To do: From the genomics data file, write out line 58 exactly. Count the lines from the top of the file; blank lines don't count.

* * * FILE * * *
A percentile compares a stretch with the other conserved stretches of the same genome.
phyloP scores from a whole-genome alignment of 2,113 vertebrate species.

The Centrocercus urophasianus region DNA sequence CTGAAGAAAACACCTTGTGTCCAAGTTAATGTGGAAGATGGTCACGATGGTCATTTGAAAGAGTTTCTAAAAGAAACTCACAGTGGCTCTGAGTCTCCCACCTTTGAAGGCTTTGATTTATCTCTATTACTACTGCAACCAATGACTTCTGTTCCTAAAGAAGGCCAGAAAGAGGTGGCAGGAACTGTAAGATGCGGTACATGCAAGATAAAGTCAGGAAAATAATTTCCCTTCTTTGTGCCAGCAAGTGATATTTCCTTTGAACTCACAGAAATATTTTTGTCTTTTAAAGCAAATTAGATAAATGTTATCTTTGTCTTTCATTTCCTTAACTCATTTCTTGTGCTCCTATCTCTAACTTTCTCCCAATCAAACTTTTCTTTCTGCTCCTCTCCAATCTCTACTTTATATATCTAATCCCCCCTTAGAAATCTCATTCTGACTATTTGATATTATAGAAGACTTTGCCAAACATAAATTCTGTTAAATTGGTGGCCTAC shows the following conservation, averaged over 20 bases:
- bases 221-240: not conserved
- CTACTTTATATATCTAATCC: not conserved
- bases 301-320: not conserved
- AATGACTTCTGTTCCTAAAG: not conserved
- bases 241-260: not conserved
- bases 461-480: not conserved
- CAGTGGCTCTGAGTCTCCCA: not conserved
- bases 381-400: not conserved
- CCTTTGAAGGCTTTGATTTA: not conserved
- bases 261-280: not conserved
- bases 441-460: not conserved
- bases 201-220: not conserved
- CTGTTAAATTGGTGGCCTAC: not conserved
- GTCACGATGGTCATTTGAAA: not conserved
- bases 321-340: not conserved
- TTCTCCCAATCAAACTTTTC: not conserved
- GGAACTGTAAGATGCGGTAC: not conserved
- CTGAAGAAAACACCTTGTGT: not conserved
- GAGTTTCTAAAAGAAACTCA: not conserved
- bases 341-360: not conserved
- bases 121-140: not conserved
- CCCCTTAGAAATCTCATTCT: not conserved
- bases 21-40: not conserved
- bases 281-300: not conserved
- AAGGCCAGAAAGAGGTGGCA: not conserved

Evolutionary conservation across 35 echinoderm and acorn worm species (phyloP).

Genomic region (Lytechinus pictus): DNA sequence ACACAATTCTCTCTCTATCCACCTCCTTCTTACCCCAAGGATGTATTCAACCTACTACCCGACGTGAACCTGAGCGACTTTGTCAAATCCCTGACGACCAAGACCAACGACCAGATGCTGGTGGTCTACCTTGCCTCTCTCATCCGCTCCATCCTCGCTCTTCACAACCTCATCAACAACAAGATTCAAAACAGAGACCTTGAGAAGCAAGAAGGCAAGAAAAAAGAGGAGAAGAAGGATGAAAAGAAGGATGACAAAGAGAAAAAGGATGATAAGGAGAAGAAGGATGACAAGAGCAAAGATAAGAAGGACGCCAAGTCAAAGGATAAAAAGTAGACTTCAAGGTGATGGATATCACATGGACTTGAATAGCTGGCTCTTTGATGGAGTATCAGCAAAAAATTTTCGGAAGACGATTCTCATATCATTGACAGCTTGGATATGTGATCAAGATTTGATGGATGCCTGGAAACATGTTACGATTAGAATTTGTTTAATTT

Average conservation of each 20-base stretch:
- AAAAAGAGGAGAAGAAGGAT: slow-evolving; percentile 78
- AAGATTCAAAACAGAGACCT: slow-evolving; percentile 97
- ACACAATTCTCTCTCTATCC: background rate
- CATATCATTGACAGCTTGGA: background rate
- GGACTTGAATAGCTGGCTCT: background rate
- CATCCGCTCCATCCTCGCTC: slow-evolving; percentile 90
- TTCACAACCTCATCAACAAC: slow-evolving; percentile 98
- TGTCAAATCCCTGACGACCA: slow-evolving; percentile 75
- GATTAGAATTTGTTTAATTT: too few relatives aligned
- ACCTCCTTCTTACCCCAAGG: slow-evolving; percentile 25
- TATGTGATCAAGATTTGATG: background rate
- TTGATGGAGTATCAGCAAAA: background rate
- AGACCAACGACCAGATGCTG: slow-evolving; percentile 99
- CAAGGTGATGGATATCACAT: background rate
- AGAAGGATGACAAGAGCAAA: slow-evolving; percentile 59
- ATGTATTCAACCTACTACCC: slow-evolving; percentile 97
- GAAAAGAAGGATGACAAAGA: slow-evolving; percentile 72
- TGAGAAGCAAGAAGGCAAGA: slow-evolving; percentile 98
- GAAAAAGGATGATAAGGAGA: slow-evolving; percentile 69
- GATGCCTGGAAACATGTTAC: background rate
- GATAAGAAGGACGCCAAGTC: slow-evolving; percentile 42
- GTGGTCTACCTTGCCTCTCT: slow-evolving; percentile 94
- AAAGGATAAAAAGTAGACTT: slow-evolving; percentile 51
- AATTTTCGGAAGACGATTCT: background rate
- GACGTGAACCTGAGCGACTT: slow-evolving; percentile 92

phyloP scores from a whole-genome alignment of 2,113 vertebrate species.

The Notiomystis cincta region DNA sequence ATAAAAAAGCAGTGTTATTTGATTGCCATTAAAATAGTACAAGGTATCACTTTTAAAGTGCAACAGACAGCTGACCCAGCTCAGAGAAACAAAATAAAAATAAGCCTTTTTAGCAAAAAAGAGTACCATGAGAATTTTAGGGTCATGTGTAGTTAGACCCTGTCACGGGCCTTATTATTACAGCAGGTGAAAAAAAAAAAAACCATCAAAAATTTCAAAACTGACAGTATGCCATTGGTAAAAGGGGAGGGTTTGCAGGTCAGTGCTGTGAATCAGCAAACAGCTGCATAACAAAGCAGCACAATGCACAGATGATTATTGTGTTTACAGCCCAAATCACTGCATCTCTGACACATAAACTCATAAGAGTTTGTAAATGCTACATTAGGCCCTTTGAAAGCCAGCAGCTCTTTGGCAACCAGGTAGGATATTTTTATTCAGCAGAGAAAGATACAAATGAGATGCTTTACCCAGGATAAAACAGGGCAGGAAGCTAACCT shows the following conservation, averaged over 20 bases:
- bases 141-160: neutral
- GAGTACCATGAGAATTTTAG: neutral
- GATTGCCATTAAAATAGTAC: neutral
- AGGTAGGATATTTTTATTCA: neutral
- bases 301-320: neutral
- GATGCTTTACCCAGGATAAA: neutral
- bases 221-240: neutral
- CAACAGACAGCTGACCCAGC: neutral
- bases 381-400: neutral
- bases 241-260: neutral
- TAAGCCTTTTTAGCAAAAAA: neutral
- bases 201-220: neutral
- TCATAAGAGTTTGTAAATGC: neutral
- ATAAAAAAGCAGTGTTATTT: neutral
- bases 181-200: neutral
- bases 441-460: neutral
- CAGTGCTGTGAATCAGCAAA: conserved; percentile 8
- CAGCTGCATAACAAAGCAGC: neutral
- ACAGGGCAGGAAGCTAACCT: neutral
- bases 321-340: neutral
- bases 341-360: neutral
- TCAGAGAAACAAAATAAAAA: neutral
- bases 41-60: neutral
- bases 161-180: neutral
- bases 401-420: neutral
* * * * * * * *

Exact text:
The Notiomystis cincta region DNA sequence ATAAAAAAGCAGTGTTATTTGATTGCCATTAAAATAGTACAAGGTATCACTTTTAAAGTGCAACAGACAGCTGACCCAGCTCAGAGAAACAAAATAAAAATAAGCCTTTTTAGCAAAAAAGAGTACCATGAGAATTTTAGGGTCATGTGTAGTTAGACCCTGTCACGGGCCTTATTATTACAGCAGGTGAAAAAAAAAAAAACCATCAAAAATTTCAAAACTGACAGTATGCCATTGGTAAAAGGGGAGGGTTTGCAGGTCAGTGCTGTGAATCAGCAAACAGCTGCATAACAAAGCAGCACAATGCACAGATGATTATTGTGTTTACAGCCCAAATCACTGCATCTCTGACACATAAACTCATAAGAGTTTGTAAATGCTACATTAGGCCCTTTGAAAGCCAGCAGCTCTTTGGCAACCAGGTAGGATATTTTTATTCAGCAGAGAAAGATACAAATGAGATGCTTTACCCAGGATAAAACAGGGCAGGAAGCTAACCT shows the following conservation, averaged over 20 bases: